Developers lose appeal against refusal to build homes in Telham, near Battle

Developers have lost their appeal against refusal by Rother council planners to allow them to build houses on a greenfield site in Telham, just outside of Battle.

Friday, 11th October 2019, 11:24 am

In March last year, they were refused permission by Rother District Council (RDC) to build up to six semi-detached homes on the site in Hastings Road, part of the nearby Telham Farm.

Developers then submitted a fresh application in July 2018, this time seeking permission to build four dwellings, along with an access drive and parking for eight vehicles.

But this too was refused planning permission by RDC in October last year.


The proposals attracted around 50 objections, which had been submitted to Rother, with Telham residents expressing their concerns about a potential increase in traffic volume on the A2100 and how the new homes will impact upon local wildlife.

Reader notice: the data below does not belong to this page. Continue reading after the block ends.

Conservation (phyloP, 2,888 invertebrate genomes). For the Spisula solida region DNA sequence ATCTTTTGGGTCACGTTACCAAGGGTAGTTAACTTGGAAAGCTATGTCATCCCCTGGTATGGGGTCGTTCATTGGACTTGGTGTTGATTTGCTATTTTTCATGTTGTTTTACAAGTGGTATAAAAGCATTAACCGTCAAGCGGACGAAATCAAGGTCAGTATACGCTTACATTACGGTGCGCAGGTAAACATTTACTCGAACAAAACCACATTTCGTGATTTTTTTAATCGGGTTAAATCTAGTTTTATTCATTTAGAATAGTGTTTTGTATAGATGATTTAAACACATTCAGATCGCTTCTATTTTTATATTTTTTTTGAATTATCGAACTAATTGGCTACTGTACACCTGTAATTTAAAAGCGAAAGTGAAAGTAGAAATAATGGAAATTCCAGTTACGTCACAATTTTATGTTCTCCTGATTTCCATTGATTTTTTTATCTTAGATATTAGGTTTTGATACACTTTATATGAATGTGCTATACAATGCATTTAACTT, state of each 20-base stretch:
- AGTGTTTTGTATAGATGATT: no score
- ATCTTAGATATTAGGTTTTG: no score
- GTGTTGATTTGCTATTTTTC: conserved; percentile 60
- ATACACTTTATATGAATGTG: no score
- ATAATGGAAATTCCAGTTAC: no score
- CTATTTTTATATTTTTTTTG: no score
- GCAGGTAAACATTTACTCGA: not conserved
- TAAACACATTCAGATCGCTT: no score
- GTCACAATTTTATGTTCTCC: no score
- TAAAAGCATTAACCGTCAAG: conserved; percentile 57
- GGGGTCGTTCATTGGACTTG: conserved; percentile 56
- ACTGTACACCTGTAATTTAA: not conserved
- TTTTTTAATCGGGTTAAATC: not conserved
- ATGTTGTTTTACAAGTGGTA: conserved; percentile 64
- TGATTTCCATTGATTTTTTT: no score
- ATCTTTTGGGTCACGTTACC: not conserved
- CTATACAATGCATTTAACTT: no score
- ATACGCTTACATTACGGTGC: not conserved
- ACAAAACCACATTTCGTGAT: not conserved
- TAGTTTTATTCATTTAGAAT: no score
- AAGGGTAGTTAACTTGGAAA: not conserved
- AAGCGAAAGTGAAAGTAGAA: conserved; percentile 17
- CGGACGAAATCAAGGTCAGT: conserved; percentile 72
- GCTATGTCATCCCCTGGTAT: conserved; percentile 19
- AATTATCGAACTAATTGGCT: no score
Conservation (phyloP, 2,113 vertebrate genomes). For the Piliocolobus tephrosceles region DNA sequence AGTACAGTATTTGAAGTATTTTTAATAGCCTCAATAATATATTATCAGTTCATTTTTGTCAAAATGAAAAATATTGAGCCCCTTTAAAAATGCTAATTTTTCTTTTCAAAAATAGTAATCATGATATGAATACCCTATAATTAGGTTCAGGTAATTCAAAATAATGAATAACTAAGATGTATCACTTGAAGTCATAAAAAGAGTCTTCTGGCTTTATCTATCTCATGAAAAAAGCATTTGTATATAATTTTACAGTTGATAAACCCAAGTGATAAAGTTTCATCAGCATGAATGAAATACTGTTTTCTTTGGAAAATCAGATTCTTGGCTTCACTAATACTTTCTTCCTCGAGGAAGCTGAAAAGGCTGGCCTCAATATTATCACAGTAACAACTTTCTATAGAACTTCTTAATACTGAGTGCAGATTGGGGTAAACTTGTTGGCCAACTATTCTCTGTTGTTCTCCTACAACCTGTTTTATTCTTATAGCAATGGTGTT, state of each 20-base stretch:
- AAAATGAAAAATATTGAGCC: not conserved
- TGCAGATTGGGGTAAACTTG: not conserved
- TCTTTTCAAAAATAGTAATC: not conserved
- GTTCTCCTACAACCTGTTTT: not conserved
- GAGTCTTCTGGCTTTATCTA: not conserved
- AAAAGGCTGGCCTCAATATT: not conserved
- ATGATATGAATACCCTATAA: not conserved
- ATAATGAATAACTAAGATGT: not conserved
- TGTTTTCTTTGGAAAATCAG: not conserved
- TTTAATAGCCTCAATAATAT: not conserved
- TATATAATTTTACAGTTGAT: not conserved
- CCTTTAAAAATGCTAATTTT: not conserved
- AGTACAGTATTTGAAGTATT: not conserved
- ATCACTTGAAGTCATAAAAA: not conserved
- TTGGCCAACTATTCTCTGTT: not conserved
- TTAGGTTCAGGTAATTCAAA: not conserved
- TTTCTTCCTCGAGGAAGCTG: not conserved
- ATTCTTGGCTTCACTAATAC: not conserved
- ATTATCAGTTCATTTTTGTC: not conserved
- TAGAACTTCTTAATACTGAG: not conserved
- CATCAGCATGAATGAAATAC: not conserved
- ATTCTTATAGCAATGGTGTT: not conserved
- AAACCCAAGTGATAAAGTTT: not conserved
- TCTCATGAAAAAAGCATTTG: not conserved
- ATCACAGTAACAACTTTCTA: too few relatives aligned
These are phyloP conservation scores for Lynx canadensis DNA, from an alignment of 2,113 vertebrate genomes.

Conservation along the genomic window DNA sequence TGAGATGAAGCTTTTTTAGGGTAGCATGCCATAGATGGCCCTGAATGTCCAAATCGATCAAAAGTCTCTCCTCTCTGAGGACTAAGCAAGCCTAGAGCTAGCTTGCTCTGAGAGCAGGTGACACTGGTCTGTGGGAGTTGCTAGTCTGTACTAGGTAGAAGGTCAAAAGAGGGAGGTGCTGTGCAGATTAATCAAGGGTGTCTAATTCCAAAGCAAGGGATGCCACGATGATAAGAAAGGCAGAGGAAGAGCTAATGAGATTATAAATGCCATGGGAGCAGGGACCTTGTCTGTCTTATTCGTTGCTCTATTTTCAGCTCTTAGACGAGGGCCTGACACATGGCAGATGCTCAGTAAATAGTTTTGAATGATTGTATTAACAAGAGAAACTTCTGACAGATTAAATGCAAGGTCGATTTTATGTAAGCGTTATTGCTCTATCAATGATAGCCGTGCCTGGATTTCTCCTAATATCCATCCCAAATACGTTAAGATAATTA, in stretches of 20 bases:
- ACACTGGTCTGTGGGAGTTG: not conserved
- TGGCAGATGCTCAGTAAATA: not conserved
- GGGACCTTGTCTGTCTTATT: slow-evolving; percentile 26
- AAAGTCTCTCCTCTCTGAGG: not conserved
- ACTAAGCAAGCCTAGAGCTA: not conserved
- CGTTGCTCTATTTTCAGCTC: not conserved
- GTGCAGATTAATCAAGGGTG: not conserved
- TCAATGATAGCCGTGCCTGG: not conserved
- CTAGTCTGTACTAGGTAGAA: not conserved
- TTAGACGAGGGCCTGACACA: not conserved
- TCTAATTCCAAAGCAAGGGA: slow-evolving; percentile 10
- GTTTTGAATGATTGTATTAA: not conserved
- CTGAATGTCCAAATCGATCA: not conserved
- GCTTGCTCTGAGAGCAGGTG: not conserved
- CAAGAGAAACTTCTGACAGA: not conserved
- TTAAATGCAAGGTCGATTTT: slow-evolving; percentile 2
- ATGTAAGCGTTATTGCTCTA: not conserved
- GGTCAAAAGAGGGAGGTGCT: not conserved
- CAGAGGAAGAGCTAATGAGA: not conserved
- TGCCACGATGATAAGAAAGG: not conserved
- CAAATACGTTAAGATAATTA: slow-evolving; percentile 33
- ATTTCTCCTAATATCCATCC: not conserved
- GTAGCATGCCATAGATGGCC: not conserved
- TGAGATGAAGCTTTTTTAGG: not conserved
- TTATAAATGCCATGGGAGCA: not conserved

Concerns were also raised over the loss of greenfield land in an Area of Outstanding Natural Beauty (AONB) and that toxic waste from the demolition of Glyne Gap gas works may have been dumped on the land which could contaminate nearby streams and agricultural land if disturbed.

Planners previously said the land in the application, while not itself used to dump the contaminated waste, was close enough to the landfill site to require a risk assessment if planning permission had been granted.

In dismissing the appeal, a report by HM Planning Inspectorate, dated September 11 this year, said: “Accessibility to services, facilities and employment from the site other than by private car would be poor, and it is likely that those occupying the dwellings would rely heavily on this mode of transport. 

“It remains the case that there would be a lack of sustainable transport choices available to enable future residents to conveniently access services and facilities. This weighs heavily against the development. 

“While the development would make a limited contribution to the local economy and social well being of the area, this factor would not outweigh concerns over the location of the proposal.

“Residential development of this order with gardens and any associated domestic paraphernalia, such as washing lines, children’s play equipment and barbecues, would lead to the urbanisation of an essentially rural environment, harming the intrinsic character and beauty of the countryside.” 

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